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## Section1Introduction

Carnot groups have rich algebraic and metric structures, and share many properties with normed spaces. Recently several articles have generalized classical regularity results of isometric embeddings in normed spaces into the setting of Carnot groups. In real normed spaces, there are two simple criteria for an isometric embedding to be affine: surjectivity or strict convexity of the norm on the target. Both regularity criteria have analogues for isometric embeddings of Carnot groups.

Surjective isometric embeddings behave in the Carnot group case similarly as they do in the normed-space case. Namely, isometries between arbitrary (open subsets of) Carnot groups are affine [16], i.e., compositions of left translations and group homomorphisms. For globally defined isometries, there is an even more general result that isometries between connected nilpotent metric Lie groups are affine [14].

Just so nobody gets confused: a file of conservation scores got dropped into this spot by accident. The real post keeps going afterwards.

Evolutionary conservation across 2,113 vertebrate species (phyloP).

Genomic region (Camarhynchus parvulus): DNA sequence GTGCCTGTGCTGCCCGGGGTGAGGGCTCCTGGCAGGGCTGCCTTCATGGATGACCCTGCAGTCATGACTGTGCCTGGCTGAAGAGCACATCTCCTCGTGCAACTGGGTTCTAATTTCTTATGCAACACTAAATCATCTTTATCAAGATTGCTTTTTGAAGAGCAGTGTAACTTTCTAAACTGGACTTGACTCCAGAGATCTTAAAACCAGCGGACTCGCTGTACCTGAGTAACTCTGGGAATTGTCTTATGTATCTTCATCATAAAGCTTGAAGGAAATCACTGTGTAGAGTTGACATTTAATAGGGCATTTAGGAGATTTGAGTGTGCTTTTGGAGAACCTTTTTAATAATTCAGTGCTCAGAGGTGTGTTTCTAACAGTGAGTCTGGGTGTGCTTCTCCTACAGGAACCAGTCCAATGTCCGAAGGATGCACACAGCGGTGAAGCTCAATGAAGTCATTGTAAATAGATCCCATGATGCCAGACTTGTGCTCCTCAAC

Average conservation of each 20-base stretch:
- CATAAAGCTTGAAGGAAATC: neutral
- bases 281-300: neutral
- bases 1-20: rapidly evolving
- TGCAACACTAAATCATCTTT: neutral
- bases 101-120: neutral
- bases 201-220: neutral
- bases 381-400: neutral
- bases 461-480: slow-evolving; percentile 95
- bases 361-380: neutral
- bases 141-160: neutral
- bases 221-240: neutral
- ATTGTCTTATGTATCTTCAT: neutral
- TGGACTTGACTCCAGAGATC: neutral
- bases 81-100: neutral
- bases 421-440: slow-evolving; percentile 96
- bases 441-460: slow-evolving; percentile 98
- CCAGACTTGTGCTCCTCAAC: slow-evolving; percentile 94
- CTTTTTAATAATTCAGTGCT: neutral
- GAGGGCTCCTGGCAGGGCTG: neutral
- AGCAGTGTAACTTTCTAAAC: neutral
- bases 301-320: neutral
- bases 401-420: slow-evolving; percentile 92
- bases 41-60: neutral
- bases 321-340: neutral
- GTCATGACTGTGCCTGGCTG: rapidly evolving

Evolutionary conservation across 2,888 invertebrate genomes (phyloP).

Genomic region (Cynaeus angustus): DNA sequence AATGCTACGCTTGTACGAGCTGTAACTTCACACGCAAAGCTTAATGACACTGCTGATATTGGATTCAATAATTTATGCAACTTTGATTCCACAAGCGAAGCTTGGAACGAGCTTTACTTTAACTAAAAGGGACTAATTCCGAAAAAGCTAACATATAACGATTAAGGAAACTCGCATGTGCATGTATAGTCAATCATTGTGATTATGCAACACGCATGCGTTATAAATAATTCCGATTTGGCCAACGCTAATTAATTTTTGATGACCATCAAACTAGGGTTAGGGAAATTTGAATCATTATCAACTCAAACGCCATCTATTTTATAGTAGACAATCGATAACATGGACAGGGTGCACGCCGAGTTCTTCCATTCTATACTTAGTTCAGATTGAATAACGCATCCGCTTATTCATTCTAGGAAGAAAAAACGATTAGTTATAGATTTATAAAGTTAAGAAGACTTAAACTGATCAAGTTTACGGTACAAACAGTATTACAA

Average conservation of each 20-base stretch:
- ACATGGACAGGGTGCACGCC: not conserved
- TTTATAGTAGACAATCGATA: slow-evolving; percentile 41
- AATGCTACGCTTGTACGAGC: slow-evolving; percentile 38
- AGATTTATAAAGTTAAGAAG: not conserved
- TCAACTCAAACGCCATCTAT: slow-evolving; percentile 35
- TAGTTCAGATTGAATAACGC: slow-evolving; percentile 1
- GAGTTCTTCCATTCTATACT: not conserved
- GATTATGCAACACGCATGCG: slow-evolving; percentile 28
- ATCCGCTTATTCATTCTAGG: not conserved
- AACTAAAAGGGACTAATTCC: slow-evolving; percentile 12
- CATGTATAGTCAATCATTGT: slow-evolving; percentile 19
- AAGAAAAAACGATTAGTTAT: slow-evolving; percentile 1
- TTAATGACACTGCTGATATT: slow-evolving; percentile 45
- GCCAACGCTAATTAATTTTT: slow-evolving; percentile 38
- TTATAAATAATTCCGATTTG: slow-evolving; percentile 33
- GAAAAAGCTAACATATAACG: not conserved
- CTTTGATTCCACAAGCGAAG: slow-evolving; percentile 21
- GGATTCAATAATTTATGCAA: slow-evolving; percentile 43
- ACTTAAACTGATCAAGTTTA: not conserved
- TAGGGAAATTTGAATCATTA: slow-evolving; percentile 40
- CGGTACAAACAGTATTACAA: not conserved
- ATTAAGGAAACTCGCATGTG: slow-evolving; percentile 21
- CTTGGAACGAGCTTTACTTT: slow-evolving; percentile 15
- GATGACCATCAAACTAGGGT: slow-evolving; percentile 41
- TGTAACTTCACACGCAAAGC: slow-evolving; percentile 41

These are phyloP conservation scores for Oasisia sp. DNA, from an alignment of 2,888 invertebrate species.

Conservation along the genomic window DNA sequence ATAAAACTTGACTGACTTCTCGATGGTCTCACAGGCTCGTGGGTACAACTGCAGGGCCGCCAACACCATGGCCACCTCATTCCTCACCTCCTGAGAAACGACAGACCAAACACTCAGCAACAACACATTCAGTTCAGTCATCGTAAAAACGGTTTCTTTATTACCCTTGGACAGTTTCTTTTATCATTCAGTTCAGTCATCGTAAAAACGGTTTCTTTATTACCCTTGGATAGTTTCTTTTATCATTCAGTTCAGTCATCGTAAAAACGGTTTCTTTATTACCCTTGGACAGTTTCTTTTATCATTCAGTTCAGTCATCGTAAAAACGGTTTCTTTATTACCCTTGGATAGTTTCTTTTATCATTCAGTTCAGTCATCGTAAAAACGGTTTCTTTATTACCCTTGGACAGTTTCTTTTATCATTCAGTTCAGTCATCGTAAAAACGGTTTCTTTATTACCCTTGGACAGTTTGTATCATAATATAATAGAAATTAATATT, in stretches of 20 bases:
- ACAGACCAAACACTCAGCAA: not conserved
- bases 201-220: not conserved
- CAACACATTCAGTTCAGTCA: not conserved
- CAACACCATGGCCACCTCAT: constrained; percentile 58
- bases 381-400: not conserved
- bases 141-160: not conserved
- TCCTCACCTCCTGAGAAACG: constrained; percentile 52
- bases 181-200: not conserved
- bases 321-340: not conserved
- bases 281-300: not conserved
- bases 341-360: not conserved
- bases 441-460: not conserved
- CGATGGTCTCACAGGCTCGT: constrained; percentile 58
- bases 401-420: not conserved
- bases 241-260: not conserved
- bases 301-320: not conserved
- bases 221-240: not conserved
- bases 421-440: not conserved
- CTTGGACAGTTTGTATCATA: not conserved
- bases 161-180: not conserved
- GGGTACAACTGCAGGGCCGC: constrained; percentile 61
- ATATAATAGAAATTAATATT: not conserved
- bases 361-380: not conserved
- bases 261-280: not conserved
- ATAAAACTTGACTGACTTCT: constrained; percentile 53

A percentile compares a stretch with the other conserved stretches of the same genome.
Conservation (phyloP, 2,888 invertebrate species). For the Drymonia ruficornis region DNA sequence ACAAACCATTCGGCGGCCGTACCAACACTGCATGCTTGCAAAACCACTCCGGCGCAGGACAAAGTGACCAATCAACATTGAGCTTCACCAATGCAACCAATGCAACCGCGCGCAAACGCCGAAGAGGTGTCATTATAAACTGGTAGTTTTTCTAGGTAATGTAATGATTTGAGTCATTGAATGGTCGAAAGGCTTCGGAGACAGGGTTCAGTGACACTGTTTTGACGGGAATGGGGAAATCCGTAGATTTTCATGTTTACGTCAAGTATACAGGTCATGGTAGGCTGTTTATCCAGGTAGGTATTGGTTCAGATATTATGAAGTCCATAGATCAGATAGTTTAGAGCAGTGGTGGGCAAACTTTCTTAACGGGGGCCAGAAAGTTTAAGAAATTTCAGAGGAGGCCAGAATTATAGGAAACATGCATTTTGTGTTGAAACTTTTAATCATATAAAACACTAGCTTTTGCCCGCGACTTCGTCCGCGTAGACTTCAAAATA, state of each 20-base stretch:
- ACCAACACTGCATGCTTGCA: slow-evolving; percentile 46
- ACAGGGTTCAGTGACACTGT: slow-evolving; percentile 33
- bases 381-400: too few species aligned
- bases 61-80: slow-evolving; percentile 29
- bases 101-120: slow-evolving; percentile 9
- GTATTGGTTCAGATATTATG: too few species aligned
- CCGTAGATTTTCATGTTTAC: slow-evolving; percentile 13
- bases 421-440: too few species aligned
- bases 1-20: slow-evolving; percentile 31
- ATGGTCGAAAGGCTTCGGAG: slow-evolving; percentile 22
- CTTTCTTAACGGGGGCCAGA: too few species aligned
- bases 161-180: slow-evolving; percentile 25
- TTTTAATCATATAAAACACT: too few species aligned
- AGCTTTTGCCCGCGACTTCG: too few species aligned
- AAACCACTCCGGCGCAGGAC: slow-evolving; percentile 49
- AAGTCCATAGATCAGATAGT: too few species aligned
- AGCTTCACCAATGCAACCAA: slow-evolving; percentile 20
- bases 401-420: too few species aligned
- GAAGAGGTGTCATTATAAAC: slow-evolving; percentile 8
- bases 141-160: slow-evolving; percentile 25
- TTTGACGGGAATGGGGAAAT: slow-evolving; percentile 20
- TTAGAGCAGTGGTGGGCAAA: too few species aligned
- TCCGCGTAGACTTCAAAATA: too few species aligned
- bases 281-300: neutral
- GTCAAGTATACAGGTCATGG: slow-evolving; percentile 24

For non-surjective isometric embeddings, it was proved in [13] that if $G$ is a sub-Riemannian Carnot group of step 2, then all isometric embeddings $\RR\hookrightarrow G\text{,}$ i.e., all infinite geodesics, are affine. This property was coined the geodesic linearity property in [6], and was used as an alternative to the strict convexity criterion as the two conditions are equivalent in normed spaces. More precisely, it was shown in [6] that if $\HH^n$ is a Heisenberg group with a homogeneous distance satisfying the geodesic linearity property, then all isometric embeddings $\RR^m\hookrightarrow \HH^n$ and $\HH^m\hookrightarrow\HH^n$ are affine.